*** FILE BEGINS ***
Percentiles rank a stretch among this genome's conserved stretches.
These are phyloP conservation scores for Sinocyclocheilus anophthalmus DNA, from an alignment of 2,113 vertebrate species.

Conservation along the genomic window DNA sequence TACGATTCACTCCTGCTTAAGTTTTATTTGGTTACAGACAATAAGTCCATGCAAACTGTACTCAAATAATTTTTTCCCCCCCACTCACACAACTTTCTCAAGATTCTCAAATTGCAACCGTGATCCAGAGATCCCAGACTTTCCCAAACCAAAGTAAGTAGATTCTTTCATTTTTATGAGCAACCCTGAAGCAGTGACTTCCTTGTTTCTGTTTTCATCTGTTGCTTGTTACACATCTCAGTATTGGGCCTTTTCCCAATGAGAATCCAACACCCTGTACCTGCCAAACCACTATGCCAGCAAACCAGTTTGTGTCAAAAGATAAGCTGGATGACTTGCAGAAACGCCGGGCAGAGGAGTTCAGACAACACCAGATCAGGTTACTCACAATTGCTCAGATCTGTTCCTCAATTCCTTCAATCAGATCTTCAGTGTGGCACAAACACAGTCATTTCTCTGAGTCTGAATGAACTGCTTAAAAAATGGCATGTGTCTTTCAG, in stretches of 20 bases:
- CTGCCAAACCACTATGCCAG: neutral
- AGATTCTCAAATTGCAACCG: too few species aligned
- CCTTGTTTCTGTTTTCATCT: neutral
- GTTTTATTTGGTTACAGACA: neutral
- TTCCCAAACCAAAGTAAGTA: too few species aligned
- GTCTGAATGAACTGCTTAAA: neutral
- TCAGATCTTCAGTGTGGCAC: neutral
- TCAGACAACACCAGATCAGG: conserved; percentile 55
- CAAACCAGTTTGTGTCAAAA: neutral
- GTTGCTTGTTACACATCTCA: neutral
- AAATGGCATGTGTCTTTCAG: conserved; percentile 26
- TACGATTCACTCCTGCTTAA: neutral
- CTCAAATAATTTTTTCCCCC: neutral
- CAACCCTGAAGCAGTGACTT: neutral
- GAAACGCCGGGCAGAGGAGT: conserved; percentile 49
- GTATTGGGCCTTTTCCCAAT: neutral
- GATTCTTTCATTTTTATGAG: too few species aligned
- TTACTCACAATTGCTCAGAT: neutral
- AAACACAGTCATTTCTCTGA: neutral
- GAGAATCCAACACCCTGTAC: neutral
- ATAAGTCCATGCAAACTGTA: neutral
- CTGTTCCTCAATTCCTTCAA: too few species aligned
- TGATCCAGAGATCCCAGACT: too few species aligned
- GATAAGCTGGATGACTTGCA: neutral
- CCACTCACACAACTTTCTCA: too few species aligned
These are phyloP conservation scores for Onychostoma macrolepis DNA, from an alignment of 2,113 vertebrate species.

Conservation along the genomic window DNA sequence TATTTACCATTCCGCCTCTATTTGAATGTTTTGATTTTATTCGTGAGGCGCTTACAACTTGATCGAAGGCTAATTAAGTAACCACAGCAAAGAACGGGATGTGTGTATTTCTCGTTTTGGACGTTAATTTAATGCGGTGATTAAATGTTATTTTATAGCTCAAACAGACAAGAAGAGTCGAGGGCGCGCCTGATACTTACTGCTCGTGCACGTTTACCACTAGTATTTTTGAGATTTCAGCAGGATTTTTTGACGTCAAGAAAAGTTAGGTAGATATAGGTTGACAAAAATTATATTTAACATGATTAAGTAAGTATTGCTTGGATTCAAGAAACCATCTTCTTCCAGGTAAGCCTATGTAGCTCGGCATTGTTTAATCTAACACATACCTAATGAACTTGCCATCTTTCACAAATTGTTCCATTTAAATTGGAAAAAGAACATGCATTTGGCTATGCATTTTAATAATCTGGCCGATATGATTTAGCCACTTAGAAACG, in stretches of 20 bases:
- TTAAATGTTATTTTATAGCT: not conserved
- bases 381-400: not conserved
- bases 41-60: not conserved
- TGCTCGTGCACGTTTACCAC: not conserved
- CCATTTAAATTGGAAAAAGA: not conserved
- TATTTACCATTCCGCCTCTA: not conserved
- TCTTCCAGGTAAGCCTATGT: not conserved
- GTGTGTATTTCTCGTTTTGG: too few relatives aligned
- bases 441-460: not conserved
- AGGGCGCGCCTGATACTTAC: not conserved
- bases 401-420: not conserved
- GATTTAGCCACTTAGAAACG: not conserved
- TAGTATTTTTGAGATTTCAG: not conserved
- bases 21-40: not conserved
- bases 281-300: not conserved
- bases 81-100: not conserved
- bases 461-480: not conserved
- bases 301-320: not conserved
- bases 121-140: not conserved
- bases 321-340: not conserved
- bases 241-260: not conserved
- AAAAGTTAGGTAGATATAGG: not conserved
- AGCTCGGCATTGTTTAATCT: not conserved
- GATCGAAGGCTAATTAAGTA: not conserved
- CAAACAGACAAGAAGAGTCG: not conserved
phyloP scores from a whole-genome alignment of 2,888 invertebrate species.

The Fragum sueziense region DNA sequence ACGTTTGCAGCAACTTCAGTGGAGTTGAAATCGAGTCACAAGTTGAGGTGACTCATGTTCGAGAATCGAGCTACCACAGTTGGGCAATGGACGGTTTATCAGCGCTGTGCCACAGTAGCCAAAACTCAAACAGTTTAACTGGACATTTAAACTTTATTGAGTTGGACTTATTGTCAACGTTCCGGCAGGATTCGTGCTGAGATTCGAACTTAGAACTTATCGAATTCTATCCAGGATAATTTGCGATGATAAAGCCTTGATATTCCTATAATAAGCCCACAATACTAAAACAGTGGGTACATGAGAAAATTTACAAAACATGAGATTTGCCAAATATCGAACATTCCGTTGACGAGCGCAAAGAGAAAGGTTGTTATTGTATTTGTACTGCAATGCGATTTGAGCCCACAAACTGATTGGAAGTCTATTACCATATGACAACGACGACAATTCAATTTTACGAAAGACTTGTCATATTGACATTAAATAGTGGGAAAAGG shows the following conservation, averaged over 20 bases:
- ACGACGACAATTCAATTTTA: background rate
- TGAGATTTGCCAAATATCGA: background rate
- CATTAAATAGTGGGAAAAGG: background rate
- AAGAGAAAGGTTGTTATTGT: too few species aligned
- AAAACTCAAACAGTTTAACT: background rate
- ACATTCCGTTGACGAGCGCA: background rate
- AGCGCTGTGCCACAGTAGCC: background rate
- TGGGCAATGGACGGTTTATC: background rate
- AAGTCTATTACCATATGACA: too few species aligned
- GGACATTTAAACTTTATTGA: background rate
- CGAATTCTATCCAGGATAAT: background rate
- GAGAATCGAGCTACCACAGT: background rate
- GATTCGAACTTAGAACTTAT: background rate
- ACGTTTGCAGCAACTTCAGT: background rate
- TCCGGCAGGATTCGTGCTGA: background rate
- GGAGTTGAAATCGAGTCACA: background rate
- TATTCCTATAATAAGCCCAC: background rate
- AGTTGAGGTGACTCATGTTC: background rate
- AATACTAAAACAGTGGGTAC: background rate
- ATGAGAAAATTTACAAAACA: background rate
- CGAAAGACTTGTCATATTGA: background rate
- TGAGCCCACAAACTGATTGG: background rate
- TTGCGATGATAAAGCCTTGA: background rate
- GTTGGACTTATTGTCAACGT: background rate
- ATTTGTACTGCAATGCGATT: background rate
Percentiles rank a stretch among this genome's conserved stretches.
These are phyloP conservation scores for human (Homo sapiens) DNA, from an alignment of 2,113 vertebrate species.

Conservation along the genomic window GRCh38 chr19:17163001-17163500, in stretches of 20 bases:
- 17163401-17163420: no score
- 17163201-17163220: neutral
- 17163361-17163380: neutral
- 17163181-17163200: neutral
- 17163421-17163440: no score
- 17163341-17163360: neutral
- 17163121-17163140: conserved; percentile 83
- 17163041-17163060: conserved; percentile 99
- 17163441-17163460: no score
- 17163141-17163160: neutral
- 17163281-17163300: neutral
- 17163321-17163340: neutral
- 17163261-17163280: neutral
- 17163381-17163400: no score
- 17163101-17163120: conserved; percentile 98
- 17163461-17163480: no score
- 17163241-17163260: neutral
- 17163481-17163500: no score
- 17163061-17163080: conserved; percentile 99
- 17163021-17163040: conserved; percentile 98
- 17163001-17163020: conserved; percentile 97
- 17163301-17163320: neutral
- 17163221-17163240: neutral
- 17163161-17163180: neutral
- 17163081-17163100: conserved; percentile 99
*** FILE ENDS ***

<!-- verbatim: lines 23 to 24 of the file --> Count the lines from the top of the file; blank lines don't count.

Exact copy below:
- GAGAATCCAACACCCTGTAC: neutral
- ATAAGTCCATGCAAACTGTA: neutral